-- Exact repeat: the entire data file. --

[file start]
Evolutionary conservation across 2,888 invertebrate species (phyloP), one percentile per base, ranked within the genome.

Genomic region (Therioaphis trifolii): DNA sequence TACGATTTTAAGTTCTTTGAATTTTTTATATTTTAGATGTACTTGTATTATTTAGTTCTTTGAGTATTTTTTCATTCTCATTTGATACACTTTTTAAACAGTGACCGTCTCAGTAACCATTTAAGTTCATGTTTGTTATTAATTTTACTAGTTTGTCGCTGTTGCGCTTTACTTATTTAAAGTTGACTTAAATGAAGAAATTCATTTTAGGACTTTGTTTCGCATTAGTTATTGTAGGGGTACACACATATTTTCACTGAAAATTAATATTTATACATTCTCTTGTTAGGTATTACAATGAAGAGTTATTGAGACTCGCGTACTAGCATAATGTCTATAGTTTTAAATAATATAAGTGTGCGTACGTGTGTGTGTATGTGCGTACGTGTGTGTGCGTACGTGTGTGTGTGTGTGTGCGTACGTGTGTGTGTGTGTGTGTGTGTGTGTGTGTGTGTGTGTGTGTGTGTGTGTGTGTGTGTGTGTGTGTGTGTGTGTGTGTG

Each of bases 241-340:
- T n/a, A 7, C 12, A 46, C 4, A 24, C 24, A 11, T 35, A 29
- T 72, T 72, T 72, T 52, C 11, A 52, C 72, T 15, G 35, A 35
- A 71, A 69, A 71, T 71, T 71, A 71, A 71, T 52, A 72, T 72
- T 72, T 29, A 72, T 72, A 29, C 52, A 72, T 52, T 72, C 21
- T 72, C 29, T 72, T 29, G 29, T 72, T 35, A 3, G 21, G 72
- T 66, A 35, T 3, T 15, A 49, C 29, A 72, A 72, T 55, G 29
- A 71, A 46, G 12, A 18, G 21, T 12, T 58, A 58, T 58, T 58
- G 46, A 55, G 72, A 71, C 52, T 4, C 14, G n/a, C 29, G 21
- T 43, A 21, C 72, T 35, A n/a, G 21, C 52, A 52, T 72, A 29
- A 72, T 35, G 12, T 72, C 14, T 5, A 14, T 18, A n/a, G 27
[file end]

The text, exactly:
Evolutionary conservation across 2,888 invertebrate species (phyloP), one percentile per base, ranked within the genome.

Genomic region (Therioaphis trifolii): DNA sequence TACGATTTTAAGTTCTTTGAATTTTTTATATTTTAGATGTACTTGTATTATTTAGTTCTTTGAGTATTTTTTCATTCTCATTTGATACACTTTTTAAACAGTGACCGTCTCAGTAACCATTTAAGTTCATGTTTGTTATTAATTTTACTAGTTTGTCGCTGTTGCGCTTTACTTATTTAAAGTTGACTTAAATGAAGAAATTCATTTTAGGACTTTGTTTCGCATTAGTTATTGTAGGGGTACACACATATTTTCACTGAAAATTAATATTTATACATTCTCTTGTTAGGTATTACAATGAAGAGTTATTGAGACTCGCGTACTAGCATAATGTCTATAGTTTTAAATAATATAAGTGTGCGTACGTGTGTGTGTATGTGCGTACGTGTGTGTGCGTACGTGTGTGTGTGTGTGTGCGTACGTGTGTGTGTGTGTGTGTGTGTGTGTGTGTGTGTGTGTGTGTGTGTGTGTGTGTGTGTGTGTGTGTGTGTGTGTGTGTG

Each of bases 241-340:
- T n/a, A 7, C 12, A 46, C 4, A 24, C 24, A 11, T 35, A 29
- T 72, T 72, T 72, T 52, C 11, A 52, C 72, T 15, G 35, A 35
- A 71, A 69, A 71, T 71, T 71, A 71, A 71, T 52, A 72, T 72
- T 72, T 29, A 72, T 72, A 29, C 52, A 72, T 52, T 72, C 21
- T 72, C 29, T 72, T 29, G 29, T 72, T 35, A 3, G 21, G 72
- T 66, A 35, T 3, T 15, A 49, C 29, A 72, A 72, T 55, G 29
- A 71, A 46, G 12, A 18, G 21, T 12, T 58, A 58, T 58, T 58
- G 46, A 55, G 72, A 71, C 52, T 4, C 14, G n/a, C 29, G 21
- T 43, A 21, C 72, T 35, A n/a, G 21, C 52, A 52, T 72, A 29
- A 72, T 35, G 12, T 72, C 14, T 5, A 14, T 18, A n/a, G 27